As the world looks to COP26 – the United Nations' climate change conference scheduled to take place later this year – faith leaders in the event's host city of Glasgow have stepped forward to declare their support for urgent action in the face of climate change.
More than four dozen faith leaders and representatives from Scotland and across the United Kingdom have signed their names to a declaration that states, in part: 'We share a belief in a hopeful future, as well as an obligation to be responsible in caring for our common home, the Earth.'
The declaration was issued earlier this month, reinforcing commitments made in the 2015 Lambeth Declaration. The faith leaders say it is necessary to reinforce their previous statements because of 'the gravity of our situation, the impact of climate change around the world and the inequality of its effects.'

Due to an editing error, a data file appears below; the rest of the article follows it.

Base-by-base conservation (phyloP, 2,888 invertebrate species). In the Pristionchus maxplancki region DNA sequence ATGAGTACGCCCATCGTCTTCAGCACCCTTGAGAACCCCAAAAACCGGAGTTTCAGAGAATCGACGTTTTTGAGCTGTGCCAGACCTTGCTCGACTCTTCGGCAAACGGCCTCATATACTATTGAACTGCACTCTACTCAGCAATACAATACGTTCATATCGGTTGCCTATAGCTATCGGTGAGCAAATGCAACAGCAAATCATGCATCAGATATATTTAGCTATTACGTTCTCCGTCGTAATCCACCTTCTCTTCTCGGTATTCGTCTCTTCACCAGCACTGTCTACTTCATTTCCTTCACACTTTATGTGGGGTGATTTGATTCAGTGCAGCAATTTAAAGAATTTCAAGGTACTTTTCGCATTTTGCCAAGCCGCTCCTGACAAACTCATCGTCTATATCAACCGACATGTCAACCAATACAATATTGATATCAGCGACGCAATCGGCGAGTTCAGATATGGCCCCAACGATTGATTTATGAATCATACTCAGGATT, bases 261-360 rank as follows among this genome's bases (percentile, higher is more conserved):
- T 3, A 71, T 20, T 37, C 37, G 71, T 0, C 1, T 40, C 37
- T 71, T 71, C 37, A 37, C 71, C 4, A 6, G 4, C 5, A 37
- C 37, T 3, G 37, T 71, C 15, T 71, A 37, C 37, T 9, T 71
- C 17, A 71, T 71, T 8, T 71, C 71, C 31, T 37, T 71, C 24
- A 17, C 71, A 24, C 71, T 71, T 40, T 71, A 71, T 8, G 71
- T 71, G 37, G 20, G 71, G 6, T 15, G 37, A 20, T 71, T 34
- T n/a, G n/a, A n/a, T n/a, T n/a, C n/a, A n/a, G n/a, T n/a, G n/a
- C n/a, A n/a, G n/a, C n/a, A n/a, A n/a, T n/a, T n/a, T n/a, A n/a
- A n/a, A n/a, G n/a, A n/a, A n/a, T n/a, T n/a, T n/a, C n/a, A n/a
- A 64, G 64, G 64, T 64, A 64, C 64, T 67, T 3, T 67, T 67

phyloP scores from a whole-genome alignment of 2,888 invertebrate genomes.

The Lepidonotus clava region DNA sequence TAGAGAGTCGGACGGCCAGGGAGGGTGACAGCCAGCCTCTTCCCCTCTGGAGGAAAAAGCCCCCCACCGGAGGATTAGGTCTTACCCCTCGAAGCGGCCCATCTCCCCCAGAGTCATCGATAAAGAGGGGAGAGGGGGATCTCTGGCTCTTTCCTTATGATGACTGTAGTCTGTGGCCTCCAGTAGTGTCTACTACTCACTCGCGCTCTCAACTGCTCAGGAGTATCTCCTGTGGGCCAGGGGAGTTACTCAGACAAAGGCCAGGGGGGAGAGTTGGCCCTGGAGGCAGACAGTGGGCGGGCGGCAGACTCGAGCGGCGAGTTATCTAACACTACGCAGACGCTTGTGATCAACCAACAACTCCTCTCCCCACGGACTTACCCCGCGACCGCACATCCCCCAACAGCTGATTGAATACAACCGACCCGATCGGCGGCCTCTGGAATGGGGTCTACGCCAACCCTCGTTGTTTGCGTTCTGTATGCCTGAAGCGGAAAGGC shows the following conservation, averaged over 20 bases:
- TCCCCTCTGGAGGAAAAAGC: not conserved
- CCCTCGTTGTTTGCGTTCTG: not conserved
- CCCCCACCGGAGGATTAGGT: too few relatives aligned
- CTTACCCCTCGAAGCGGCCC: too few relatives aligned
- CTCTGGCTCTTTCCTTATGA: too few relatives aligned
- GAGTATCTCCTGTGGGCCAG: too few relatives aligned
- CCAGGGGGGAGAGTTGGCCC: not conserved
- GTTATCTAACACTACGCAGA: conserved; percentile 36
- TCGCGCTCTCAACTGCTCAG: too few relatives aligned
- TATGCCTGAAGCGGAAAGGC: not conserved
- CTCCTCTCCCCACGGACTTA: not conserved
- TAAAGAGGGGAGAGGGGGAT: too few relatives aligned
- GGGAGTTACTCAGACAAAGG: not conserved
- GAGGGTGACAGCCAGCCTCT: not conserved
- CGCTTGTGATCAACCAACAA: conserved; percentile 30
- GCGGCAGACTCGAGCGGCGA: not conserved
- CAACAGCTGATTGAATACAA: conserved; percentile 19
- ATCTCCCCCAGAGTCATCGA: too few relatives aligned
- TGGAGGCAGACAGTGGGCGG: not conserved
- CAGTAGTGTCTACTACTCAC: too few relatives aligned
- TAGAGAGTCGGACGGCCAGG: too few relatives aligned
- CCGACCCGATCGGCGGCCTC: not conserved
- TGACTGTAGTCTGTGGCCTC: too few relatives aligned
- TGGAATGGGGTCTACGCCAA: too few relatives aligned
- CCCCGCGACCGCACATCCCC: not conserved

As part of the declaration, faith leaders are urging the world's governments to remember and hold to the commitments they made as part of the 2015 Paris Agreement. A key element of that treaty was setting a goal to limit global warming to 1.5ºC – a challenge that takes on greater urgency seemingly by the day, as the effects of climate change become impossible to ignore.
To that end, the faith leaders have expressed concern that 'the burden of [climate change-induced] loss and damage falls most heavily on people living in poverty, especially women and children.'
'We look to governments to work together and with others to create a positive vision for 2050,' the declaration states. 'Addressing climate change is not just an opportunity to stop burning fossil fuels, but also: to achieve cleaner air and water; to reduce food wastage; to ensure a just and equitable sharing of the earth’s resources; and to protect the habitats we share with all other life on whose health we also depend.'
COP26 takes place in Glasgow on 1-12 November 2021. To read the faith leaders' declaration in full, visit the Religions for Peace website.